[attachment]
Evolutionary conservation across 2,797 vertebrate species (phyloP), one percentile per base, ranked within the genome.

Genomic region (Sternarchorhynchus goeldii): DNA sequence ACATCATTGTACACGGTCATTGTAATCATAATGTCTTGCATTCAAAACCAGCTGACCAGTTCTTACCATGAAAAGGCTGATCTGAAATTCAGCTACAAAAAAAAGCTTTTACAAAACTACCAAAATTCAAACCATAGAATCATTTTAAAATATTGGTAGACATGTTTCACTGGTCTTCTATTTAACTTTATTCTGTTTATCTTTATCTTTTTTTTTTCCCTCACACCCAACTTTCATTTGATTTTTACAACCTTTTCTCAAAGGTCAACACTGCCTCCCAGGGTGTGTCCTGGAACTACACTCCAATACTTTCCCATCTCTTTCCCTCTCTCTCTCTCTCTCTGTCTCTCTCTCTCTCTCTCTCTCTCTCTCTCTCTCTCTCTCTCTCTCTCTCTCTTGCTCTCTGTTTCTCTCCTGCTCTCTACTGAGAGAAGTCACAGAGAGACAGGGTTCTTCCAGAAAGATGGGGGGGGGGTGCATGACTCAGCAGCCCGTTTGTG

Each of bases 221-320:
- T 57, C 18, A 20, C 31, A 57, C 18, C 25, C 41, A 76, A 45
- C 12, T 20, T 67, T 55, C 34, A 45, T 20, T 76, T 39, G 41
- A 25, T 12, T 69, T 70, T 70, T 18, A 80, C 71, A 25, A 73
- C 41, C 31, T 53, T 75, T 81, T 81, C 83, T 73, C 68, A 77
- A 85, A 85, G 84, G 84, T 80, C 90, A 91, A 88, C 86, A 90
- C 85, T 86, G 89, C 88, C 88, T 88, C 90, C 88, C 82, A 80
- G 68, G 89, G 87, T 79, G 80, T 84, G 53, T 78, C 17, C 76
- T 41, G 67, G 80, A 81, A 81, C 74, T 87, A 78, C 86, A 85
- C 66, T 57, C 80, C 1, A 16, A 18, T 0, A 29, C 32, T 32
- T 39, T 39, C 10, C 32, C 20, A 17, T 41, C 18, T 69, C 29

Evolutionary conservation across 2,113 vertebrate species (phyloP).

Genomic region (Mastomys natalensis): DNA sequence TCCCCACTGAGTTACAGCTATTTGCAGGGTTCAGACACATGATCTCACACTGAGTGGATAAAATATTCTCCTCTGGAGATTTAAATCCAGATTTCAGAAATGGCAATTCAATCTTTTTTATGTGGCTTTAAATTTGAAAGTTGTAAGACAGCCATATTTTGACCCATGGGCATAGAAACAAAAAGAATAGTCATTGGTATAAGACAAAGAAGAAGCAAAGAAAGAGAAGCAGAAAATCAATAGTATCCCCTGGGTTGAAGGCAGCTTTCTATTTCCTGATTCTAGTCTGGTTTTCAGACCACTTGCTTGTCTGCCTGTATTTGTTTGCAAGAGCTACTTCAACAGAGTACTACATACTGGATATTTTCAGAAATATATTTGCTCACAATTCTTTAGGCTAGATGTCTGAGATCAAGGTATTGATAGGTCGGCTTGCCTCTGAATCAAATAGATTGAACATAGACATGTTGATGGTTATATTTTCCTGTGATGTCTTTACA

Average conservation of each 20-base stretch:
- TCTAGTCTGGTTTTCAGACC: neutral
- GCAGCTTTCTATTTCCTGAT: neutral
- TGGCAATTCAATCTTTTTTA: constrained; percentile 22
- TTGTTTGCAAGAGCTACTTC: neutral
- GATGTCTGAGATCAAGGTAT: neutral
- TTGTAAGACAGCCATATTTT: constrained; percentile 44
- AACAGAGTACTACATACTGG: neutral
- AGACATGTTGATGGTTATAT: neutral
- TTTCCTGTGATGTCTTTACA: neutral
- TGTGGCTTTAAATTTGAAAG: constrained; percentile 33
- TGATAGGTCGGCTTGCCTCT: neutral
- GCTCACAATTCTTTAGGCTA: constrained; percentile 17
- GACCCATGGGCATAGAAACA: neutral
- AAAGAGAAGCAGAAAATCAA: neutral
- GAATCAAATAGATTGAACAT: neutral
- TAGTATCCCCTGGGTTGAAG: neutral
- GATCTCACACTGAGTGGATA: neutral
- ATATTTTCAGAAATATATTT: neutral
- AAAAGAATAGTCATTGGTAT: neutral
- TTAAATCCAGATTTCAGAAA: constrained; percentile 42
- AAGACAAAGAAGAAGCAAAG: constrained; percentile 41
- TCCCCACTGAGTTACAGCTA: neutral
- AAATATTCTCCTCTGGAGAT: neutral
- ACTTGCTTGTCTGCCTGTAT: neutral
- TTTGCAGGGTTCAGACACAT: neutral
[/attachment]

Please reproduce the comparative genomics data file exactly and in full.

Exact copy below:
Evolutionary conservation across 2,797 vertebrate species (phyloP), one percentile per base, ranked within the genome.

Genomic region (Sternarchorhynchus goeldii): DNA sequence ACATCATTGTACACGGTCATTGTAATCATAATGTCTTGCATTCAAAACCAGCTGACCAGTTCTTACCATGAAAAGGCTGATCTGAAATTCAGCTACAAAAAAAAGCTTTTACAAAACTACCAAAATTCAAACCATAGAATCATTTTAAAATATTGGTAGACATGTTTCACTGGTCTTCTATTTAACTTTATTCTGTTTATCTTTATCTTTTTTTTTTCCCTCACACCCAACTTTCATTTGATTTTTACAACCTTTTCTCAAAGGTCAACACTGCCTCCCAGGGTGTGTCCTGGAACTACACTCCAATACTTTCCCATCTCTTTCCCTCTCTCTCTCTCTCTCTGTCTCTCTCTCTCTCTCTCTCTCTCTCTCTCTCTCTCTCTCTCTCTCTCTCTCTTGCTCTCTGTTTCTCTCCTGCTCTCTACTGAGAGAAGTCACAGAGAGACAGGGTTCTTCCAGAAAGATGGGGGGGGGGTGCATGACTCAGCAGCCCGTTTGTG

Each of bases 221-320:
- T 57, C 18, A 20, C 31, A 57, C 18, C 25, C 41, A 76, A 45
- C 12, T 20, T 67, T 55, C 34, A 45, T 20, T 76, T 39, G 41
- A 25, T 12, T 69, T 70, T 70, T 18, A 80, C 71, A 25, A 73
- C 41, C 31, T 53, T 75, T 81, T 81, C 83, T 73, C 68, A 77
- A 85, A 85, G 84, G 84, T 80, C 90, A 91, A 88, C 86, A 90
- C 85, T 86, G 89, C 88, C 88, T 88, C 90, C 88, C 82, A 80
- G 68, G 89, G 87, T 79, G 80, T 84, G 53, T 78, C 17, C 76
- T 41, G 67, G 80, A 81, A 81, C 74, T 87, A 78, C 86, A 85
- C 66, T 57, C 80, C 1, A 16, A 18, T 0, A 29, C 32, T 32
- T 39, T 39, C 10, C 32, C 20, A 17, T 41, C 18, T 69, C 29

Evolutionary conservation across 2,113 vertebrate species (phyloP).

Genomic region (Mastomys natalensis): DNA sequence TCCCCACTGAGTTACAGCTATTTGCAGGGTTCAGACACATGATCTCACACTGAGTGGATAAAATATTCTCCTCTGGAGATTTAAATCCAGATTTCAGAAATGGCAATTCAATCTTTTTTATGTGGCTTTAAATTTGAAAGTTGTAAGACAGCCATATTTTGACCCATGGGCATAGAAACAAAAAGAATAGTCATTGGTATAAGACAAAGAAGAAGCAAAGAAAGAGAAGCAGAAAATCAATAGTATCCCCTGGGTTGAAGGCAGCTTTCTATTTCCTGATTCTAGTCTGGTTTTCAGACCACTTGCTTGTCTGCCTGTATTTGTTTGCAAGAGCTACTTCAACAGAGTACTACATACTGGATATTTTCAGAAATATATTTGCTCACAATTCTTTAGGCTAGATGTCTGAGATCAAGGTATTGATAGGTCGGCTTGCCTCTGAATCAAATAGATTGAACATAGACATGTTGATGGTTATATTTTCCTGTGATGTCTTTACA

Average conservation of each 20-base stretch:
- TCTAGTCTGGTTTTCAGACC: neutral
- GCAGCTTTCTATTTCCTGAT: neutral
- TGGCAATTCAATCTTTTTTA: constrained; percentile 22
- TTGTTTGCAAGAGCTACTTC: neutral
- GATGTCTGAGATCAAGGTAT: neutral
- TTGTAAGACAGCCATATTTT: constrained; percentile 44
- AACAGAGTACTACATACTGG: neutral
- AGACATGTTGATGGTTATAT: neutral
- TTTCCTGTGATGTCTTTACA: neutral
- TGTGGCTTTAAATTTGAAAG: constrained; percentile 33
- TGATAGGTCGGCTTGCCTCT: neutral
- GCTCACAATTCTTTAGGCTA: constrained; percentile 17
- GACCCATGGGCATAGAAACA: neutral
- AAAGAGAAGCAGAAAATCAA: neutral
- GAATCAAATAGATTGAACAT: neutral
- TAGTATCCCCTGGGTTGAAG: neutral
- GATCTCACACTGAGTGGATA: neutral
- ATATTTTCAGAAATATATTT: neutral
- AAAAGAATAGTCATTGGTAT: neutral
- TTAAATCCAGATTTCAGAAA: constrained; percentile 42
- AAGACAAAGAAGAAGCAAAG: constrained; percentile 41
- TCCCCACTGAGTTACAGCTA: neutral
- AAATATTCTCCTCTGGAGAT: neutral
- ACTTGCTTGTCTGCCTGTAT: neutral
- TTTGCAGGGTTCAGACACAT: neutral